Prometheus is bang for your buck
From the moment the opening scenes play out, you know that Sir Scott's beamed you up for a visual smorgasbord. But as 'Prometheus' walks on the fence between just about good and great, it tilts towards the former side for the most part. As far as the CGI
From the moment the opening scenes play out, you know that Sir Scott's beamed you up for a visual smorgasbord. But as 'Prometheus' walks on the fence between just about good and great, it tilts towards the former side for the most part. As far as the CGI goes, we can't find a fault but we've been seeing great effects courtesy the likes of Michael Bay for years now but continue to hold our palms over our faces at the incredibly bad acting and plot holes large enough for elephants to stampede through. Fortunately, 'Prometheus' isn't even a quarter as bad as that, but it's still missing a little something that's hard to place.
What's it about?
After excavations across the world reveal ancient inscriptions of a star map, archaeologist Elizabeth Shaw (Noomi Rapace) and Charlie Holloway (Logan Marshall-Green) convince ageing multibillionaire Peter Weyland (Guy Pearce) to fund a project that will fly them and a crew to a distant moon in the hopes of discovering the origins of mankind. The team is led by an icy commander Meredith Vickers (Charlize Theron) and her right hand man is David (Michael Fassbender), an android built by the corporation in the image of a human. After the team arrives on Christmas Day at their destination, they're initially thrilled by their discoveries, but soon enough they discover that they're not alone (but you knew that already).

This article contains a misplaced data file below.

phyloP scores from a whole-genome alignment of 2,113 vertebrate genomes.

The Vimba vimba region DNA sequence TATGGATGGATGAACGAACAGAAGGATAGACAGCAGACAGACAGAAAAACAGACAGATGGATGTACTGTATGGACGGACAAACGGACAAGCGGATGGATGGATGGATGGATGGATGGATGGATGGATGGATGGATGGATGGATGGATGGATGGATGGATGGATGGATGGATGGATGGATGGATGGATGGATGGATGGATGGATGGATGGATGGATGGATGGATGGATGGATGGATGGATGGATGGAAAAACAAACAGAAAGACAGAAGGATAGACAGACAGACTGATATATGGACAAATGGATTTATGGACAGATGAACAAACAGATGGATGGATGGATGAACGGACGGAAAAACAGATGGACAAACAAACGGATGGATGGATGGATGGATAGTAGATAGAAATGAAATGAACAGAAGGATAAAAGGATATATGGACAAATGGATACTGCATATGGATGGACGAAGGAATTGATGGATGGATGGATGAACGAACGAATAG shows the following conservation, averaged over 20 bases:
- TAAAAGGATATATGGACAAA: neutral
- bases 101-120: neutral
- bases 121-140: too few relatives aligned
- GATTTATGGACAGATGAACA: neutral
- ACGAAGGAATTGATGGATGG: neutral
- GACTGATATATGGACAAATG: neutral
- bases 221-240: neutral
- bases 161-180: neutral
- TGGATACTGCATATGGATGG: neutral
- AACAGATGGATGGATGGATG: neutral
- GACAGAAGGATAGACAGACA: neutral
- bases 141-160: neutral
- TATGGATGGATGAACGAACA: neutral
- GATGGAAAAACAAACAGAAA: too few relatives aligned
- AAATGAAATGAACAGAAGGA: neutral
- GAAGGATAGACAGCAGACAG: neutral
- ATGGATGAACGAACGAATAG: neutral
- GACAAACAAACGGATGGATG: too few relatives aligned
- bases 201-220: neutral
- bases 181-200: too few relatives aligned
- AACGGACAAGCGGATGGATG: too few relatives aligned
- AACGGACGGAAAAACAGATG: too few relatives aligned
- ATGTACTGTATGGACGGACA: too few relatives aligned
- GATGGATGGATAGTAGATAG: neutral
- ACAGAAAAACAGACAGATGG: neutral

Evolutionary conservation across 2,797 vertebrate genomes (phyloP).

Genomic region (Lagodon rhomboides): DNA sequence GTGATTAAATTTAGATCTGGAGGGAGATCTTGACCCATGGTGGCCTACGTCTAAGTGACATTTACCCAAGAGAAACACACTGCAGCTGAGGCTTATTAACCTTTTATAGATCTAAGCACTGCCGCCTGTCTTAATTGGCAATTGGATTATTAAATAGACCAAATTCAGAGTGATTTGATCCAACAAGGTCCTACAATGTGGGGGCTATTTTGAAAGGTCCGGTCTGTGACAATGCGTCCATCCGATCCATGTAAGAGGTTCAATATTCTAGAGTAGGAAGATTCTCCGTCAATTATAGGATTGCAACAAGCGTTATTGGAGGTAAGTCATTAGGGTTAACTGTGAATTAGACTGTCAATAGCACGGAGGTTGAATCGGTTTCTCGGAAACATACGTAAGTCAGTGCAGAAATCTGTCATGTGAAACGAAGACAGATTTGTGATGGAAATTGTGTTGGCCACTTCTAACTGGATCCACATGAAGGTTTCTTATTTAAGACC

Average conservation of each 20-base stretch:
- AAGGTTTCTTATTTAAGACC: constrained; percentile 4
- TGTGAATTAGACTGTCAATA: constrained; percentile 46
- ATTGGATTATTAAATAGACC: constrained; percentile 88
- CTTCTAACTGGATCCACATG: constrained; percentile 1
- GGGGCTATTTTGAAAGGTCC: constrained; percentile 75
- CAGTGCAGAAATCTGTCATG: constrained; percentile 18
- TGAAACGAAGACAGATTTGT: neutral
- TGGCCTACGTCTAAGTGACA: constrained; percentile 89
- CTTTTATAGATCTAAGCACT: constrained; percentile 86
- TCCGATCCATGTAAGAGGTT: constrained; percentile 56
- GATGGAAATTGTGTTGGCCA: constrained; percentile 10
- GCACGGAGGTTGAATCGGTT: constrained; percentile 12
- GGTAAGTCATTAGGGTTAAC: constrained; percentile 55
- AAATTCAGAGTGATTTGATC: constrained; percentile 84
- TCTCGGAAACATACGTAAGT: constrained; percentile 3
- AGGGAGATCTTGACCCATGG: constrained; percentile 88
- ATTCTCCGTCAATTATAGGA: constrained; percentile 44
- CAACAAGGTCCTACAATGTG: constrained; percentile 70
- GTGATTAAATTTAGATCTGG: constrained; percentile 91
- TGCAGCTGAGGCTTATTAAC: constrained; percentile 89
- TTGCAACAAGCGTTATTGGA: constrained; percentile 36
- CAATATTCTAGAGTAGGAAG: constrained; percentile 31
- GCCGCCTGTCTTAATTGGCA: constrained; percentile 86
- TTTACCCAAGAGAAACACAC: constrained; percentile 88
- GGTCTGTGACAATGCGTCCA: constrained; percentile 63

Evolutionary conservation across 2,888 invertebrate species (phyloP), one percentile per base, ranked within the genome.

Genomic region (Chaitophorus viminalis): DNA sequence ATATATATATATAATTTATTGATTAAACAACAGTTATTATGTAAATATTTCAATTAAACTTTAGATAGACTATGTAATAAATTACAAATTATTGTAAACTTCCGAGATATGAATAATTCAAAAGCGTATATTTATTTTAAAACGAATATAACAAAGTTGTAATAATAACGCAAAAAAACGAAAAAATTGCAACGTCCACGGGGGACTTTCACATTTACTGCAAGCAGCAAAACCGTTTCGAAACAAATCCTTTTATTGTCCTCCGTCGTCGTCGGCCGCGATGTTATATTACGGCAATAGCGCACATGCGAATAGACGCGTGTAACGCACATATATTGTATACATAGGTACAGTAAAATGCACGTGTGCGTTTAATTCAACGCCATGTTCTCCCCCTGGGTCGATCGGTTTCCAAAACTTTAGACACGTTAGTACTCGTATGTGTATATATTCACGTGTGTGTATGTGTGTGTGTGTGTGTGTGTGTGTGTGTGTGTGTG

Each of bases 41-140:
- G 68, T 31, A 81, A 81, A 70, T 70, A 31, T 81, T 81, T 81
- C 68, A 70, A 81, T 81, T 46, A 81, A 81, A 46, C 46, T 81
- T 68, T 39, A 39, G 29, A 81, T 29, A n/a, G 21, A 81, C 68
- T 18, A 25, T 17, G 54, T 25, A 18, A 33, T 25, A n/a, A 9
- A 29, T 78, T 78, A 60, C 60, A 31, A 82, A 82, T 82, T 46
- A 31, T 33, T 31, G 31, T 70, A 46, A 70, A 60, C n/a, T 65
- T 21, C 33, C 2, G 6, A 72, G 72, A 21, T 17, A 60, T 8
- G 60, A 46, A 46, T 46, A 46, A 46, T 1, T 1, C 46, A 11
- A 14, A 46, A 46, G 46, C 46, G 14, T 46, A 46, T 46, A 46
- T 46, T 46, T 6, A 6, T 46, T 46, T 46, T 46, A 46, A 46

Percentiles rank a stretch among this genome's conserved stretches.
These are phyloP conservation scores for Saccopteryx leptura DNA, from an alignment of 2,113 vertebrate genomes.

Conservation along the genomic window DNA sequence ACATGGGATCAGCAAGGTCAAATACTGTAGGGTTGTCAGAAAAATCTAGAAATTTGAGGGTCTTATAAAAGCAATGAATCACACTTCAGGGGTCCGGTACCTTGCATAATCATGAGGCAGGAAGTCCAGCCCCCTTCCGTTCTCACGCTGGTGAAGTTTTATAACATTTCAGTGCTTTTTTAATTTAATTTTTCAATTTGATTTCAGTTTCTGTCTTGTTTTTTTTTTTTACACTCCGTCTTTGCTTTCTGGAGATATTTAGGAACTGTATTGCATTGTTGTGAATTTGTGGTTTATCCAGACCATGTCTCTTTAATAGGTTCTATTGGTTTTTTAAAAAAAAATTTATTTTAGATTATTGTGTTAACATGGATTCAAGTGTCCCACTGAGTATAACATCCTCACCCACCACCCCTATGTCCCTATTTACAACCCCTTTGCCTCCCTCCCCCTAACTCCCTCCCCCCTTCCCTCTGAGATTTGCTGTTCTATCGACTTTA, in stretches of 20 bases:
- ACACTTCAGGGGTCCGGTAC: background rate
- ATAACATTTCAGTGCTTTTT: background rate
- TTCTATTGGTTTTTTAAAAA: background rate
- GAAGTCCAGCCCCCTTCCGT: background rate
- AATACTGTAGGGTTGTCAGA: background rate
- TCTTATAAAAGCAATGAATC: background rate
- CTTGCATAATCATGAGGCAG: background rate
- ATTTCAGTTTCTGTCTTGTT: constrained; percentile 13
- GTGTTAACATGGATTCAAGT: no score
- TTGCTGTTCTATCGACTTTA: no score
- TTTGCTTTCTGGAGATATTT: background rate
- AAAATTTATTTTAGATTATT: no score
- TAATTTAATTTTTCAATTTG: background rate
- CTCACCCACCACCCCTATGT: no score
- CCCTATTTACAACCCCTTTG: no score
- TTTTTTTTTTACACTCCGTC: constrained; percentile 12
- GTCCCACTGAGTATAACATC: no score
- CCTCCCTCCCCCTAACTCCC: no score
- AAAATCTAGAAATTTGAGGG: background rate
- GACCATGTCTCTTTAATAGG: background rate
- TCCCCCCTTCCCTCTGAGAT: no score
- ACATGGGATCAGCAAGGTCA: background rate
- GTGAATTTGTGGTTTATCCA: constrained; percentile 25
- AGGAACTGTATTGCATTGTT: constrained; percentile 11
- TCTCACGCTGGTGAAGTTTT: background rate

Rapace tries to slip into the big, big shoes left behind by Sigourney Weaver, but you take a while before you warm up to Elizabeth Shaw. Marshall-Green has a pretty face, but you're never sure why exactly his character's all broody and moody. But this is Fassbender's show all the way. David is fascinating to watch, and we're not just saying that because of how good Fassbender looks even as a stone-faced robot. His performance evokes all sorts of reactions, from the quite chuckle to the raised eyebrow to the slow shake of the head.
Great CGI deserves a mate like heart, and that's where this blockbuster falls a tad short. Scott does well to build up a story in the first half of the movie but there are more than a few 'hain?' plot moments and you know something's up when the character who evokes the most emotion is a soulless robot. Still, here's hoping that all those unanswered questions are cleared in the sequel(s?) to come.
What to do?
'Prometheus' is your money's worth but don't expect the high to last long after you've walked out of the theatre. We also suggest that you do not watch this movie on a full stomach. The aliens in this movie could well go on to redefine ugly.
in.com rating: 3/5